Although it’s not as dramatic as last week, this week’s episode gets things going with another cracking opening. Without further ado, they’re all inside that mansion and living it up.
Well, Leti and George are living it up, to the strains of “Movin’ On Up” by Ja’net Dubois, the theme song of The Jeffersons. Leti’s having one of those rom-com montages where she tries on a bunch of fancy frocks. George, on the other hand, is curled up in bed with just a fraction of the many books in his room. Atticus, meanwhile, is pensive in his.
If it seems strange, though, that George and Leti are so carefree the night after they saw aaahh!!! real monsters, then there’s a simple explanation. They don’t remember it. But they’re all kind of stuck in an impossible situation.
They realize, for instance, that despite the fine trappings, it’s exactly that–a trap. William (Jordan Patrick Smith), the uncanny man who answered the door last week, is nice enough, but there’s still an air of menace around him. And then they meet the actual residents.
The mansion is the ancestral home of the Braithwhites, now comprising Samuel (Tony Goldwyn) and his daughter Christina (Abbey Lee). She’s the one who drives that silver Bentley, by the way. And as it is an ancestral home, they’re only the latest Braithwhites to live there. It was originally built by Titus Braithwhite. You can read between the lines in what William says about him–he built his fortune in “shipping,” his kindness–to figure out that he had slaves and he raped them. In particular, he raped and impregnated a slave named Hanna (Joaquina Kalukango). Hey, like Thomas Jefferson. Suddenly that Jeffersons theme song makes even more sense.
This is important because Titus, like Samuel after him, was a practitioner of magic. He belonged to a magic order, the Adamite Order of the Ancient Dawn or the Sons of Adam. The latter name makes sense because Samuel is obsessed with the story of the fortunate fall. He wants to bridge the gap between time and dimension to enter the Garden of Eden.
However, Titus attempted something like this in his time. It resulted not only in his death but also in the destruction of the original house and everyone in it. Only Hanna, then pregnant, made it out.
But before we get to Samuel’s big adventure, our trio leaves the mansion to look around the surrounding village. Mainly they’re looking for signs of Montrose, who they do not believe is off in Boston. Anyway, the village is a strange affair, looking like it’s frozen in time. Most of the villagers ignore their presence. The only person who seems to notice them (and dislike them) is Dell (Jamie Neumann), an oddly aggressive dog-handler.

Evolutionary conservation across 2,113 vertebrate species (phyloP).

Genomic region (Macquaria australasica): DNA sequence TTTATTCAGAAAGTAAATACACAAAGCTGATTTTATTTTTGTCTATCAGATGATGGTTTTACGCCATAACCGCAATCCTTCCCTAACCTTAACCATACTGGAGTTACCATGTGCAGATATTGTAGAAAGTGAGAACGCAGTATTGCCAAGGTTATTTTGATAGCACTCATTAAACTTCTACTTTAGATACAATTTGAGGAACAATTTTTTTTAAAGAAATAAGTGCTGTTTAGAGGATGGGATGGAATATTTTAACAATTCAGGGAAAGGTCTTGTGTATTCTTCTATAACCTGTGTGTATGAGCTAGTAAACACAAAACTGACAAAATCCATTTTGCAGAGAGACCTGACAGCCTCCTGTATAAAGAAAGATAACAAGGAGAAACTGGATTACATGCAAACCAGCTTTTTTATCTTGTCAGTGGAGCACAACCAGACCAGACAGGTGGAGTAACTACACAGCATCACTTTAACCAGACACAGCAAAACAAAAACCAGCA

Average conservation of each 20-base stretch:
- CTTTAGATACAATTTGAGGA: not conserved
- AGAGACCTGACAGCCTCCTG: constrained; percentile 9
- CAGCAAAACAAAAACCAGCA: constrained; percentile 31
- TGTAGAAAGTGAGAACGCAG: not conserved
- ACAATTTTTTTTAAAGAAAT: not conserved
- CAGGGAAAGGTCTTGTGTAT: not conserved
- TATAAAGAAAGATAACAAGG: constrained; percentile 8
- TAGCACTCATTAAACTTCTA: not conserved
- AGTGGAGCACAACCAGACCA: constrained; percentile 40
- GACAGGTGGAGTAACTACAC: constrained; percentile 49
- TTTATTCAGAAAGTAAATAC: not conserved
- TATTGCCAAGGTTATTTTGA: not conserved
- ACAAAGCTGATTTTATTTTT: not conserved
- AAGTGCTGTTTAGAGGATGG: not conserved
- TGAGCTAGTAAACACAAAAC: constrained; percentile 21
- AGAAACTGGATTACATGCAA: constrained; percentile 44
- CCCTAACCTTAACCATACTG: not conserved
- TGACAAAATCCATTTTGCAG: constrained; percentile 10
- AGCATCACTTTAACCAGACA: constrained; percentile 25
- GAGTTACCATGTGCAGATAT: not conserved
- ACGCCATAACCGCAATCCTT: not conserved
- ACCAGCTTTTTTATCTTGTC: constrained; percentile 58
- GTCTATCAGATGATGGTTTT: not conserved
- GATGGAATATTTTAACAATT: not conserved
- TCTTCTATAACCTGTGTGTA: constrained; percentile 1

They barely make it back to the mansion, after another encounter with monsters that George and Leti immediately forget. There they’re confined to their rooms, where they each have hallucinations that the order watches like they’re entertainment. Atticus, for instance, fights Ji-ah (Jamie Chung), the woman he apparently left behind in Korea. Leti thinks she’s having a romantic moment with Atticus, until the not-Atticus unzips his pants to reveal a snake. Meanwhile, George is slow-dancing with Dora (Erica Tazel), Atticus’s mother.
All that reading paid off for him, though, as he announces at the dinner that he’s got it all figured out. Through Hanna, Atticus is the only living descendant of Titus Braithwhite. That’s what all of this has been about, luring Atticus there so Samuel can use him.
But after Atticus, George, and Leti find Montrose, already in the process of freeing himself, there’s little motivation for him to go along with the plan. So the Braithwhites shoot Leti and George. They revive Leti, but George’s health is now the bargaining chip for Atticus’s participation.
There’s something that Samuel didn’t factor into his plans, though. His daughter, by virtue only of her gender, is excluded from the order. She’s not into that, though, so she sabotages the ritual. Instead of a door to Eden and Adam, it’s Hanna waiting. And Atticus follows her out, as Samuel has already been turned to stone and the mansion crumbles once more.
And all the while, whitey’s on the moon. That might seem like a strange title and/or song choice for this episode–although no stranger than Marilyn Manson’s “Killing Strangers”–but I think it’s apropos. The song itself is a contrast between the real social problems at the time it was recorded and the immense amount of money the government was investing instead, putting men on the moon. With their magical gifts, the Braithwhites could make life easier for a lot of people. But instead, they’re reaching for other planets, seemingly apathetic to the real world and people around them. They’re all just chess pieces the Braithwhites move for their amusement.
So is George, one of those pieces, now fallen?
8/10 – This episode was so jam-packed that I couldn’t find a way to fit in even a semi-major revelation like the fact that George might be (might have been?) Atticus’s dad. But while I liked all that stuff–throw it at me, baby–I think it might have come off a little muddled for folks who didn’t read the book.